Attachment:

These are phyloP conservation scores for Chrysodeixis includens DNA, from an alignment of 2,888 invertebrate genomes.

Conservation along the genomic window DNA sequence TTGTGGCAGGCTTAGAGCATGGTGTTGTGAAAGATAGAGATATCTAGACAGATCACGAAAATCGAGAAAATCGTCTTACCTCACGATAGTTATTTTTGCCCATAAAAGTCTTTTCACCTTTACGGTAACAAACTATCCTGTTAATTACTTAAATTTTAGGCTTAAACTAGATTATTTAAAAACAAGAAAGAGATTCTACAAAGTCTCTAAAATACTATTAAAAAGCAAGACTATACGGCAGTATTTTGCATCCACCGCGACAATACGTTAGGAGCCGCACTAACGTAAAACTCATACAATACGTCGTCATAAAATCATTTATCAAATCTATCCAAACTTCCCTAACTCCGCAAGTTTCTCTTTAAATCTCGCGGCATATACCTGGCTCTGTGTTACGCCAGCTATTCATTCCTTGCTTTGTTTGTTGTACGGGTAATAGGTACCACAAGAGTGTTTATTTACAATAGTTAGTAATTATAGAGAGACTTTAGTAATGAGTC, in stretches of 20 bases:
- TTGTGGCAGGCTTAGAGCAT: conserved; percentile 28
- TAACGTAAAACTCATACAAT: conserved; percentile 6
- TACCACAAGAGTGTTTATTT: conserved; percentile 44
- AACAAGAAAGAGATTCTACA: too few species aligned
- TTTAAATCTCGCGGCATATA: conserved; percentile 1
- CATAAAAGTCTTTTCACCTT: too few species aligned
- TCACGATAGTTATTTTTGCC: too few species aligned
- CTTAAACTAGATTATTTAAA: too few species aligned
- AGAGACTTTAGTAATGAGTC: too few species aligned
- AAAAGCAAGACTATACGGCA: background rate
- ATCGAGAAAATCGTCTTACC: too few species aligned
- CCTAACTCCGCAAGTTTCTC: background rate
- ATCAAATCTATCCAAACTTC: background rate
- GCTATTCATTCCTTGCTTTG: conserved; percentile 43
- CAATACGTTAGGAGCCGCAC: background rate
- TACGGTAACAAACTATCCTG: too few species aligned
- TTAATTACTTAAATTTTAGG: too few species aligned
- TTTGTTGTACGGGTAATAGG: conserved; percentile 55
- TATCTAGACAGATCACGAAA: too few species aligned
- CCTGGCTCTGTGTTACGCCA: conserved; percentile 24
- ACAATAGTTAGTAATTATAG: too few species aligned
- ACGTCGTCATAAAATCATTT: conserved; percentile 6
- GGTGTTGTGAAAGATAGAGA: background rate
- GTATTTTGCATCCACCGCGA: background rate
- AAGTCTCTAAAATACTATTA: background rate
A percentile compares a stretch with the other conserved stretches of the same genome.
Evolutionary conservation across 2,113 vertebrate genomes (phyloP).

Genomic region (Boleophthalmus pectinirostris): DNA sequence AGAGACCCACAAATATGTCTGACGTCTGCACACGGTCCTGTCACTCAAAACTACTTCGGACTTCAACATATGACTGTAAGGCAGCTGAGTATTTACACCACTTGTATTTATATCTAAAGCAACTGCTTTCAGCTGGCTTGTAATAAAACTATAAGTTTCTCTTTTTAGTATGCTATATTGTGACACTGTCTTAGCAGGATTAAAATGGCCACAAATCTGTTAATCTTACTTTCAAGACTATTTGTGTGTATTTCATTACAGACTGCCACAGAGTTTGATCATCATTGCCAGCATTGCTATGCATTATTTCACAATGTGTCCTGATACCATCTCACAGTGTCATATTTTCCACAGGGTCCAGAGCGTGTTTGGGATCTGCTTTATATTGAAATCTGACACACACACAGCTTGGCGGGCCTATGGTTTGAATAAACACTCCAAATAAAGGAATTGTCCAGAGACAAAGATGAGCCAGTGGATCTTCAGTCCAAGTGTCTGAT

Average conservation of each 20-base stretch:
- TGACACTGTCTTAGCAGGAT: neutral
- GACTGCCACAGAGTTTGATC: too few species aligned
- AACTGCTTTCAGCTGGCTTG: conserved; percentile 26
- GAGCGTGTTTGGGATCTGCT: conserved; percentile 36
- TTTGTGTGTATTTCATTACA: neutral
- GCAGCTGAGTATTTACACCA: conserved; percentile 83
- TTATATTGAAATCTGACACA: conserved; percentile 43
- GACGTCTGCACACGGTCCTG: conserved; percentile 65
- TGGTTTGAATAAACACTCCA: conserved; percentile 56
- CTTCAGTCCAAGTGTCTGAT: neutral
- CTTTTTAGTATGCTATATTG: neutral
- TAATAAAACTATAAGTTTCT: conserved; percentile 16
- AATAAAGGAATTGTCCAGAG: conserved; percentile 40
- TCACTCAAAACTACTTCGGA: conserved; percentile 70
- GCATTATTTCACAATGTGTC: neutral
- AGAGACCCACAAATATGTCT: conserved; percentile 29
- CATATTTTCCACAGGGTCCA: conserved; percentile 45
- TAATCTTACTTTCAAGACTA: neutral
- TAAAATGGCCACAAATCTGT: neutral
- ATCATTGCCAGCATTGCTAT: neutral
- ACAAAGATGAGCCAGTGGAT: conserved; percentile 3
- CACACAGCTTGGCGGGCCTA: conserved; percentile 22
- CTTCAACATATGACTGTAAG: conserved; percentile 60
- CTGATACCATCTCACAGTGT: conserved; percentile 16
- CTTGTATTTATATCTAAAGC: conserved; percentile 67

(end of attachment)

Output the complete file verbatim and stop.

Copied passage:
These are phyloP conservation scores for Chrysodeixis includens DNA, from an alignment of 2,888 invertebrate genomes.

Conservation along the genomic window DNA sequence TTGTGGCAGGCTTAGAGCATGGTGTTGTGAAAGATAGAGATATCTAGACAGATCACGAAAATCGAGAAAATCGTCTTACCTCACGATAGTTATTTTTGCCCATAAAAGTCTTTTCACCTTTACGGTAACAAACTATCCTGTTAATTACTTAAATTTTAGGCTTAAACTAGATTATTTAAAAACAAGAAAGAGATTCTACAAAGTCTCTAAAATACTATTAAAAAGCAAGACTATACGGCAGTATTTTGCATCCACCGCGACAATACGTTAGGAGCCGCACTAACGTAAAACTCATACAATACGTCGTCATAAAATCATTTATCAAATCTATCCAAACTTCCCTAACTCCGCAAGTTTCTCTTTAAATCTCGCGGCATATACCTGGCTCTGTGTTACGCCAGCTATTCATTCCTTGCTTTGTTTGTTGTACGGGTAATAGGTACCACAAGAGTGTTTATTTACAATAGTTAGTAATTATAGAGAGACTTTAGTAATGAGTC, in stretches of 20 bases:
- TTGTGGCAGGCTTAGAGCAT: conserved; percentile 28
- TAACGTAAAACTCATACAAT: conserved; percentile 6
- TACCACAAGAGTGTTTATTT: conserved; percentile 44
- AACAAGAAAGAGATTCTACA: too few species aligned
- TTTAAATCTCGCGGCATATA: conserved; percentile 1
- CATAAAAGTCTTTTCACCTT: too few species aligned
- TCACGATAGTTATTTTTGCC: too few species aligned
- CTTAAACTAGATTATTTAAA: too few species aligned
- AGAGACTTTAGTAATGAGTC: too few species aligned
- AAAAGCAAGACTATACGGCA: background rate
- ATCGAGAAAATCGTCTTACC: too few species aligned
- CCTAACTCCGCAAGTTTCTC: background rate
- ATCAAATCTATCCAAACTTC: background rate
- GCTATTCATTCCTTGCTTTG: conserved; percentile 43
- CAATACGTTAGGAGCCGCAC: background rate
- TACGGTAACAAACTATCCTG: too few species aligned
- TTAATTACTTAAATTTTAGG: too few species aligned
- TTTGTTGTACGGGTAATAGG: conserved; percentile 55
- TATCTAGACAGATCACGAAA: too few species aligned
- CCTGGCTCTGTGTTACGCCA: conserved; percentile 24
- ACAATAGTTAGTAATTATAG: too few species aligned
- ACGTCGTCATAAAATCATTT: conserved; percentile 6
- GGTGTTGTGAAAGATAGAGA: background rate
- GTATTTTGCATCCACCGCGA: background rate
- AAGTCTCTAAAATACTATTA: background rate
A percentile compares a stretch with the other conserved stretches of the same genome.
Evolutionary conservation across 2,113 vertebrate genomes (phyloP).

Genomic region (Boleophthalmus pectinirostris): DNA sequence AGAGACCCACAAATATGTCTGACGTCTGCACACGGTCCTGTCACTCAAAACTACTTCGGACTTCAACATATGACTGTAAGGCAGCTGAGTATTTACACCACTTGTATTTATATCTAAAGCAACTGCTTTCAGCTGGCTTGTAATAAAACTATAAGTTTCTCTTTTTAGTATGCTATATTGTGACACTGTCTTAGCAGGATTAAAATGGCCACAAATCTGTTAATCTTACTTTCAAGACTATTTGTGTGTATTTCATTACAGACTGCCACAGAGTTTGATCATCATTGCCAGCATTGCTATGCATTATTTCACAATGTGTCCTGATACCATCTCACAGTGTCATATTTTCCACAGGGTCCAGAGCGTGTTTGGGATCTGCTTTATATTGAAATCTGACACACACACAGCTTGGCGGGCCTATGGTTTGAATAAACACTCCAAATAAAGGAATTGTCCAGAGACAAAGATGAGCCAGTGGATCTTCAGTCCAAGTGTCTGAT

Average conservation of each 20-base stretch:
- TGACACTGTCTTAGCAGGAT: neutral
- GACTGCCACAGAGTTTGATC: too few species aligned
- AACTGCTTTCAGCTGGCTTG: conserved; percentile 26
- GAGCGTGTTTGGGATCTGCT: conserved; percentile 36
- TTTGTGTGTATTTCATTACA: neutral
- GCAGCTGAGTATTTACACCA: conserved; percentile 83
- TTATATTGAAATCTGACACA: conserved; percentile 43
- GACGTCTGCACACGGTCCTG: conserved; percentile 65
- TGGTTTGAATAAACACTCCA: conserved; percentile 56
- CTTCAGTCCAAGTGTCTGAT: neutral
- CTTTTTAGTATGCTATATTG: neutral
- TAATAAAACTATAAGTTTCT: conserved; percentile 16
- AATAAAGGAATTGTCCAGAG: conserved; percentile 40
- TCACTCAAAACTACTTCGGA: conserved; percentile 70
- GCATTATTTCACAATGTGTC: neutral
- AGAGACCCACAAATATGTCT: conserved; percentile 29
- CATATTTTCCACAGGGTCCA: conserved; percentile 45
- TAATCTTACTTTCAAGACTA: neutral
- TAAAATGGCCACAAATCTGT: neutral
- ATCATTGCCAGCATTGCTAT: neutral
- ACAAAGATGAGCCAGTGGAT: conserved; percentile 3
- CACACAGCTTGGCGGGCCTA: conserved; percentile 22
- CTTCAACATATGACTGTAAG: conserved; percentile 60
- CTGATACCATCTCACAGTGT: conserved; percentile 16
- CTTGTATTTATATCTAAAGC: conserved; percentile 67